Last year's DJ Hero was the most invigorating new entry into the music genre for quite some time, and developer FreeStyleGames is hoping this year's sequel will pick up where the first left off. We sat down with Jamie Jackson, the game's Creative Director, to discuss the games industry, nurturing new IP and his dislike of people on forums.
Q: What do you think is the state of the game industry in the UK?
Jamie Jackson: From a development side first, it's obviously tough at the minute with independent [studios] struggling and, sadly, kind of going under. Which is tough. At the moment I'm thankful to be part of a publishing group and to be part of Activision – it certainly helps take the pressure off, you know? We were an independent for a good eight years before we were acquired.
It's tough times. It's really tough times because consumers aren't taking risks on products they buy so much anymore. Even though [DJ Hero] sold pretty well last year for a new product at quite an expensive price, which we were asking people to take a chance with, there was so many other new IPs that no one took a chance on. I think that's a shame, really – that consumers aren't taking the chances and are sticking to what they know.
Q: We've seen in recent weeks, both HMV and Toys R Us blaming poor sales specifically on games.
JJ: Yeah, I read that today. Um, interesting... I don't know enough about it to make huge comments but it's interesting. We all know music sales have been in decline forever, so I assume from a HMV perspective that games were holding them up. From a Toys R Us perspective, you know, the question I'd say is - did you have a slump the year previous when the recession hit and games were keeping people afloat?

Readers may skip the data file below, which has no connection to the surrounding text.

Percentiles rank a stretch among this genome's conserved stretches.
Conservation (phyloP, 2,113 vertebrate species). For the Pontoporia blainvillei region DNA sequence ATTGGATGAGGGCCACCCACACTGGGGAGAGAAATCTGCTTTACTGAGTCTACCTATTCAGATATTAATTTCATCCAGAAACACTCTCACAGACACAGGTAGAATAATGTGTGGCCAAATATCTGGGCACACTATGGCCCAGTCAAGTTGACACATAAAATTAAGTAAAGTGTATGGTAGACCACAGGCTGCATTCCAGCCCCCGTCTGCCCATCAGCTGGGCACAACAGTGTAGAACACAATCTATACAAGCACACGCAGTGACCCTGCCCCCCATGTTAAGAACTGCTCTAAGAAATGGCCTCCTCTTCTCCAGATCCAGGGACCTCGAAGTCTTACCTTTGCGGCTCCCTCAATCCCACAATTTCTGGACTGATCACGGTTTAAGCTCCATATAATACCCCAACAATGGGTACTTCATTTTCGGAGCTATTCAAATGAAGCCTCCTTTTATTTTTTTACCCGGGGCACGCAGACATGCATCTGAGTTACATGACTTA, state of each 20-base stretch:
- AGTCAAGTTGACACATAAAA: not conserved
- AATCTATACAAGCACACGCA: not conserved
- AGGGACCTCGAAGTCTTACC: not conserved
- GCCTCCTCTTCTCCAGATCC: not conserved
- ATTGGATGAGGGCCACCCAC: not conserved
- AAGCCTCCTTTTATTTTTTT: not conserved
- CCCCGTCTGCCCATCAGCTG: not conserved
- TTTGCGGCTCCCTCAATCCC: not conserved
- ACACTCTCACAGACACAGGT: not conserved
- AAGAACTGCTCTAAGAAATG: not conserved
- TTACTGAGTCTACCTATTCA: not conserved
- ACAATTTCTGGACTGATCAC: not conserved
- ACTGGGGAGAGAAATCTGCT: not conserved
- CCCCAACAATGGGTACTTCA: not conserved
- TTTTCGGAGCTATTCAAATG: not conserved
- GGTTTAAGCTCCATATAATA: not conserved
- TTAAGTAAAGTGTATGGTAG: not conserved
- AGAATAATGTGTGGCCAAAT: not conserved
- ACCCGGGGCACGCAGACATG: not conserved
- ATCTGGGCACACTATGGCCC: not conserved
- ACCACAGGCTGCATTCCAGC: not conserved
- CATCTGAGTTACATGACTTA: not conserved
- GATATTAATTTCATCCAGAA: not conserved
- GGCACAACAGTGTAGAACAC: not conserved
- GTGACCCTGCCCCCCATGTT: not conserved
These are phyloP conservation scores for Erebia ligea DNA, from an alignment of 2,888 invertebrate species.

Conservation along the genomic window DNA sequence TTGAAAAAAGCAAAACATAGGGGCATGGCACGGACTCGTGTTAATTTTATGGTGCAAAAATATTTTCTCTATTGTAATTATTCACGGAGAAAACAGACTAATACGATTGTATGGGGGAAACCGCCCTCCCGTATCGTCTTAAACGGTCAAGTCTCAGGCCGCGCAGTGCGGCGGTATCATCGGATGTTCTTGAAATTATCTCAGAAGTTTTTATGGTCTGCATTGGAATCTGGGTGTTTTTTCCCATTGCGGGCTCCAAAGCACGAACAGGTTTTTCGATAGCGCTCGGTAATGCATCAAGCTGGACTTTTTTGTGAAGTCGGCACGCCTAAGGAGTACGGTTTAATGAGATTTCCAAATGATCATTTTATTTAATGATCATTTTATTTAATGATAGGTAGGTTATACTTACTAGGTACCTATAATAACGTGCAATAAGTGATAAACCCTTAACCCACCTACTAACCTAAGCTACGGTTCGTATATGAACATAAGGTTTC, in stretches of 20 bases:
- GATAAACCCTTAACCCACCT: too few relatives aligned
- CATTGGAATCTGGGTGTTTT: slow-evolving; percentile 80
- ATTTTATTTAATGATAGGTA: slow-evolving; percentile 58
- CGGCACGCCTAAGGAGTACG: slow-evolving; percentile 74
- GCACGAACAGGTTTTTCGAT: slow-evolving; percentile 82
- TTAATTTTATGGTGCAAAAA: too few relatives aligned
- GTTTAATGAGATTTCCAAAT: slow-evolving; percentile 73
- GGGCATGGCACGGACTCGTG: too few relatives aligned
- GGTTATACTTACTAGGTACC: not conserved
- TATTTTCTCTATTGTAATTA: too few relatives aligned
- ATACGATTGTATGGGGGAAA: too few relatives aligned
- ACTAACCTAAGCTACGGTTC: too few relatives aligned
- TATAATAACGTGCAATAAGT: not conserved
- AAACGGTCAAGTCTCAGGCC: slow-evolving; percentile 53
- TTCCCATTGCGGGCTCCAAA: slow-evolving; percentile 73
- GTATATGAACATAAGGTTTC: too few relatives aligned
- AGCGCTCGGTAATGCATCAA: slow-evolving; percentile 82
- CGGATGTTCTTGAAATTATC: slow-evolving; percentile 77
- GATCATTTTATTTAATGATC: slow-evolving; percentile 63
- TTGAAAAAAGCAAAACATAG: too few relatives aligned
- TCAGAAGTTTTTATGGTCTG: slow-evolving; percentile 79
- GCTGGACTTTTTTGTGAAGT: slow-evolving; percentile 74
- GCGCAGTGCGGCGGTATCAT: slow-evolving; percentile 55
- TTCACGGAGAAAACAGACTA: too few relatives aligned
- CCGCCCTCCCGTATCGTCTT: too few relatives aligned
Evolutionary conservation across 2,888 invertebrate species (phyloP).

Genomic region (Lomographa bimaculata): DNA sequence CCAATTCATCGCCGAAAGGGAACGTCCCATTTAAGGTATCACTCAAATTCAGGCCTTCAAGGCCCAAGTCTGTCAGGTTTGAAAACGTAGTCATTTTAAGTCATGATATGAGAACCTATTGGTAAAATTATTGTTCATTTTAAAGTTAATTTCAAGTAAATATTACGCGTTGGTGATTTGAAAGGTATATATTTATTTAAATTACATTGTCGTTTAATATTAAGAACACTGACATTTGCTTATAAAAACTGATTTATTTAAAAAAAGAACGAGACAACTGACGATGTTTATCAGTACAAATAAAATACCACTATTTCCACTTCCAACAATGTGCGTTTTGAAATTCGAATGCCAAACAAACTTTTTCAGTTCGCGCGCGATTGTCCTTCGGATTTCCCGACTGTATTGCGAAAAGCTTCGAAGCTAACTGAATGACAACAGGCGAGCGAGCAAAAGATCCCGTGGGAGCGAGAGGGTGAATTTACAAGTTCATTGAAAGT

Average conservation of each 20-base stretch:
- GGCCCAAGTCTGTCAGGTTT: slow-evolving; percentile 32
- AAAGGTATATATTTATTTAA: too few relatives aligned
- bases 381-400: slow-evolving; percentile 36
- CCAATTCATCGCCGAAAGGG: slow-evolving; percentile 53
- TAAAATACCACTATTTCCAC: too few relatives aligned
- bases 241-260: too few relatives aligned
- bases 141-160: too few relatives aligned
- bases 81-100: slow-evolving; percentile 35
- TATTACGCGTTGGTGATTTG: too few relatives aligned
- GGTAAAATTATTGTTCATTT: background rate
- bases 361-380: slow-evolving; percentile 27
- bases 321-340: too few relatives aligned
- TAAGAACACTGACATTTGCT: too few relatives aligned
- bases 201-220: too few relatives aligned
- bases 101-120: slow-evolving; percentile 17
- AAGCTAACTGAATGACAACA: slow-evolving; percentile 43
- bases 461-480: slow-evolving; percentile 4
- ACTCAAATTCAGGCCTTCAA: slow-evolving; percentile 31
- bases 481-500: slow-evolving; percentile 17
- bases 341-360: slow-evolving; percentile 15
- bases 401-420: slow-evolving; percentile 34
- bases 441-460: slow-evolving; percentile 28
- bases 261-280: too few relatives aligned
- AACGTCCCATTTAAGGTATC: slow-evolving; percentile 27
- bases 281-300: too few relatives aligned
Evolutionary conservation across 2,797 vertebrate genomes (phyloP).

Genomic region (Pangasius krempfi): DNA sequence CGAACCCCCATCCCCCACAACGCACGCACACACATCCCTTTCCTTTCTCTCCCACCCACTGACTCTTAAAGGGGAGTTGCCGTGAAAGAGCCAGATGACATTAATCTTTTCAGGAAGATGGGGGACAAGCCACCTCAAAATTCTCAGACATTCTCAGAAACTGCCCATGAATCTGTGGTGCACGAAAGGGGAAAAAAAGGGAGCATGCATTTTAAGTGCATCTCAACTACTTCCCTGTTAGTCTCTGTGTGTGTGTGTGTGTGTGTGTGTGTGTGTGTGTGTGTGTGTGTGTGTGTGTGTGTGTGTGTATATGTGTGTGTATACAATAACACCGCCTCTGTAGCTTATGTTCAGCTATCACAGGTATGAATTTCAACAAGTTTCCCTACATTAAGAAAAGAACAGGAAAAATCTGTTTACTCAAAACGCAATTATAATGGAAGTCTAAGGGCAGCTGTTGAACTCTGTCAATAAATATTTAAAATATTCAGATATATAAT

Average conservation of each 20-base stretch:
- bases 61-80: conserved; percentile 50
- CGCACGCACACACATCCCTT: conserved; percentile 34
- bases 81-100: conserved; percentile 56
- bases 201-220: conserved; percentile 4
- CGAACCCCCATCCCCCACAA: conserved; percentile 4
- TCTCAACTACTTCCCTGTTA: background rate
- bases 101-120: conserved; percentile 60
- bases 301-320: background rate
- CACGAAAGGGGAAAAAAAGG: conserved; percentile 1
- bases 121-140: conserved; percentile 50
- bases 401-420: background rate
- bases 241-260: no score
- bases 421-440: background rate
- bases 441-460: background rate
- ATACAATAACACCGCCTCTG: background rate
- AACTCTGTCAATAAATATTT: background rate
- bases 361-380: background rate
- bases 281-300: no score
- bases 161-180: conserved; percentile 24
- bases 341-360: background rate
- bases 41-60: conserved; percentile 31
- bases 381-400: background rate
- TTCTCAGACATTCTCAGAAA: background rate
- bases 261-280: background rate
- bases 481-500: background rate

The first year of the recession, DVD movie sales and game sales were the only things that were selling because people were spending money on products that had, kind of, multiple use instead of going out and buying throwaway products. I'd almost go, what happened the year before? Is it just that the recession has finally caught up with us?
Which is my opinion, but who knows.
Q: With DJ Hero specifically - you priced yourself out of the market with the first game. Did you get a spike in sales when retailers started reducing the cost?
JJ: Yeah, we definitely had spikes around when there were price drops. My own personal opinion is that it was too expensive when it was first released, and we're addressing that this year – it's going to be cheaper when it comes out this year. The slightly unfortunate recession was kind of, not necessarily out of the blue, but for a lot of people it was out of the blue. So, you know, people were suddenly watching their pennies and then the game came out and 1) it was new and 2) it was expensive.
So we definitely saw spikes around that but we did good numbers anyway – we're at over 1.6 [million], pushing towards 2 [million] now, which is cool. If anyone had said me to me when I was starting my career in the industry that you'd work on a game that sells that many copies and it would be considered a failure I'd have said 'are you f**king mad?' And I still probably stand by that now.